Representatives and victims in the Congo are pushing back on ancient traditions that render women without rights after the deaths of their husbands, even prohibiting them from eating or drinking when they want.

SIBITI — Being gifted as inheritance to the brother of your dead husband, seeing everything you own confiscated, being able to wash only when your in-laws decide. These are some of the abusive traditional practices suffered too often by widowed women in the Lékoumou region of the Republic of the Congo.

A recent gathering of various women's protection groups and local representatives confronted this custom, known as "le Ngo." Participants, including native women representing local neighborhoods, denounced such abuse.

Watch Video Show less
Congo
Alphonse Nekwa Makwala and Emmanuel Lukeba

African Women On Climate Change Front Line

Women farmers in Lower Congo have been the first to notice the effects of desertification, and the first to react.

MATADI — Women in the rural areas of Lower Congo, southwest of Kinshasa, are in the direct path of climate change's devastating effects. Made aware of the vulnerability of local crops to desertification, a group of women are actively working to reforest the area, and encouraging others to do the same.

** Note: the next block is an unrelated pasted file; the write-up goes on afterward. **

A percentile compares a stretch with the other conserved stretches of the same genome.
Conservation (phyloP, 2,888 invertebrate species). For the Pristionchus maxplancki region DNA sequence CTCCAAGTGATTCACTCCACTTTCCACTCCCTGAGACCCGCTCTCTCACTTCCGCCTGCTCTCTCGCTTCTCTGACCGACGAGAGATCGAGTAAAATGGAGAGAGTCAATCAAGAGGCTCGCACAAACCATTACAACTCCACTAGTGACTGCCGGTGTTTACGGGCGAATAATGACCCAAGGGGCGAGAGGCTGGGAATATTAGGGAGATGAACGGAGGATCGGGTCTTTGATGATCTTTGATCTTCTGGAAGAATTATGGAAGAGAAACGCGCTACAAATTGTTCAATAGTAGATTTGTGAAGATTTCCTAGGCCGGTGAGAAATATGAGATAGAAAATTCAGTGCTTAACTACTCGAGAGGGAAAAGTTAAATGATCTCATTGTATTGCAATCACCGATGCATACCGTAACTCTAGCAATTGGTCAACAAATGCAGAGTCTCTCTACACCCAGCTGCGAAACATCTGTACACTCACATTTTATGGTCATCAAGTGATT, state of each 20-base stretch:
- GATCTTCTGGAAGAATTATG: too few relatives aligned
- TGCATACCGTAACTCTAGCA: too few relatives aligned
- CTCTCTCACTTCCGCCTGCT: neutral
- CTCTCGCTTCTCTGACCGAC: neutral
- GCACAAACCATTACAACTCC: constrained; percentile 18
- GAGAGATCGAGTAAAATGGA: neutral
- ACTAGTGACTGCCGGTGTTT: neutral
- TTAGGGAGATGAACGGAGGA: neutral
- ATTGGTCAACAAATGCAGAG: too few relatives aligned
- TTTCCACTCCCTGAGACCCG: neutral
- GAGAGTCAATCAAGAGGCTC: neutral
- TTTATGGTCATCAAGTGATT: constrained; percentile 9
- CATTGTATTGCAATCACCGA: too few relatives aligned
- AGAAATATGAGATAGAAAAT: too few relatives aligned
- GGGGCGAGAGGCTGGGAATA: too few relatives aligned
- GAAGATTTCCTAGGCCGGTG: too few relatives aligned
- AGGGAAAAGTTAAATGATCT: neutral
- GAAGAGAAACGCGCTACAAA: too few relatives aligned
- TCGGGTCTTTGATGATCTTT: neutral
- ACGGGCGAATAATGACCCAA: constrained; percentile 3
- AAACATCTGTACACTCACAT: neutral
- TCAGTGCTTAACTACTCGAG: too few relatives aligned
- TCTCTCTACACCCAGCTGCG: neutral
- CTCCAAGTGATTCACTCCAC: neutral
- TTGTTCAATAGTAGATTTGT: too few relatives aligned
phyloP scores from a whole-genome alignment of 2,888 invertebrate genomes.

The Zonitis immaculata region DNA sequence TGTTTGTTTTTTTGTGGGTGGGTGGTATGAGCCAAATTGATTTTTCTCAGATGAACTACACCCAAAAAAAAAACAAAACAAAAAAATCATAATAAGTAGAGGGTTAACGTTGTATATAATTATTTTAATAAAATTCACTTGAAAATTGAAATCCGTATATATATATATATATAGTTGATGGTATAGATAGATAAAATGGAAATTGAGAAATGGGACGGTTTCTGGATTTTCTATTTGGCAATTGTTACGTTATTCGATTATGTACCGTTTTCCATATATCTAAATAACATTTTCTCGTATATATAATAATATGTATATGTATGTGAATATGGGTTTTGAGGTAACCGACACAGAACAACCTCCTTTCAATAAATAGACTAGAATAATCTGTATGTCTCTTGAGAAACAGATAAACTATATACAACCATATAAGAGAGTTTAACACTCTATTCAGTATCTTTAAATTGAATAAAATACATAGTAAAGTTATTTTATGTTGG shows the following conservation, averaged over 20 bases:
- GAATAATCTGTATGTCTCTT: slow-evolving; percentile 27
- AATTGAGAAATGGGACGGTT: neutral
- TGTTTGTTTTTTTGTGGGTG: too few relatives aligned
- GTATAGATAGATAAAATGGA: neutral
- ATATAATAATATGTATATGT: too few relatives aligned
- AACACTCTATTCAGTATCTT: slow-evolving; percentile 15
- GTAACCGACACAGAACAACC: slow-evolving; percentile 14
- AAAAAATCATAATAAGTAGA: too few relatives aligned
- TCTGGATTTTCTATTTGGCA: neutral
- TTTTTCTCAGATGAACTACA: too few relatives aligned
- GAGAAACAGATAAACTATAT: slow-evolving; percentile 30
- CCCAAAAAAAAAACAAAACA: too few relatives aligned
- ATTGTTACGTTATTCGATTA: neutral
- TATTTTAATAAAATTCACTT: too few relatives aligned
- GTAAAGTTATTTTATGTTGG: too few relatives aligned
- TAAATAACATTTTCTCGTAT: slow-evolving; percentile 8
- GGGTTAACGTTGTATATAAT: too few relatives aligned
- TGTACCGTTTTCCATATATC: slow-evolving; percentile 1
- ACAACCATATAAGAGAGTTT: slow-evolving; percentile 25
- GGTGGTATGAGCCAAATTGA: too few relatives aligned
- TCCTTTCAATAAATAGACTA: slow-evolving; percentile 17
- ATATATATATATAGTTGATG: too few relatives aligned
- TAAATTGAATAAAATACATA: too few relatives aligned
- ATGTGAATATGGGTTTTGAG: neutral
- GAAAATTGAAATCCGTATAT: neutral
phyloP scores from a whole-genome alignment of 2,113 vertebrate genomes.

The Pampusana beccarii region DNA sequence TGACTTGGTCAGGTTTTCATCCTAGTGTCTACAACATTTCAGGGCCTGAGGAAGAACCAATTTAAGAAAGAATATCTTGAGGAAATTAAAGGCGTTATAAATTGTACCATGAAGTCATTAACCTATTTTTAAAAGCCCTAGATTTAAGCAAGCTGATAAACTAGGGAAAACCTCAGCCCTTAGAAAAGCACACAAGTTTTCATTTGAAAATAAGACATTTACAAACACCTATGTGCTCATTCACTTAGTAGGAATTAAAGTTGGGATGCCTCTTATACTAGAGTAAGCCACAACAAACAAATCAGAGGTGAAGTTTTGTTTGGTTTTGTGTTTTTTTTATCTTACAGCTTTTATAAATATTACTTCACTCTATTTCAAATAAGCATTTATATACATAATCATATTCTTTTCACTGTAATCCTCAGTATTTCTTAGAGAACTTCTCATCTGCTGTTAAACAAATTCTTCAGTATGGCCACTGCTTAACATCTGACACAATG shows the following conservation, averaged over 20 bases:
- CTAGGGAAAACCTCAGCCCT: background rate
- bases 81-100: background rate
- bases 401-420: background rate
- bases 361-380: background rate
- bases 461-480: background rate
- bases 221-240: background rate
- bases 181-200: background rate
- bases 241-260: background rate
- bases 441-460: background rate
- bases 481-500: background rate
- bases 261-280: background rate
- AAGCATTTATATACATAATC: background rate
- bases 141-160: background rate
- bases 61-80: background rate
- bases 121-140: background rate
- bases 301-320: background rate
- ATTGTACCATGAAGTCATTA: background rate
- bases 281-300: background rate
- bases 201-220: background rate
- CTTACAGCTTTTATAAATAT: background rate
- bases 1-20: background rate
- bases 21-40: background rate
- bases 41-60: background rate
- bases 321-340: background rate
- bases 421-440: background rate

“We are suffering. No one is taking care of us. How are we going to send our children to school, to feed them, dress them?” asks Alphonsine Lukebana, a farmer from Kimpese. "Now we have to travel long distances to grow anything, because the earth doesn’t give us good harvests anymore."

Another rural woman from the Democratic Republic of Congo, who has come to the regional capital of Matadi to sell her products, says she must deal with the destruction of the forests, and the costs of traveling to sell what crops she is finally able to reap. "It’s an enormous effort just to survive,” she says. “How much profit can we make with the increasing price of transportation?”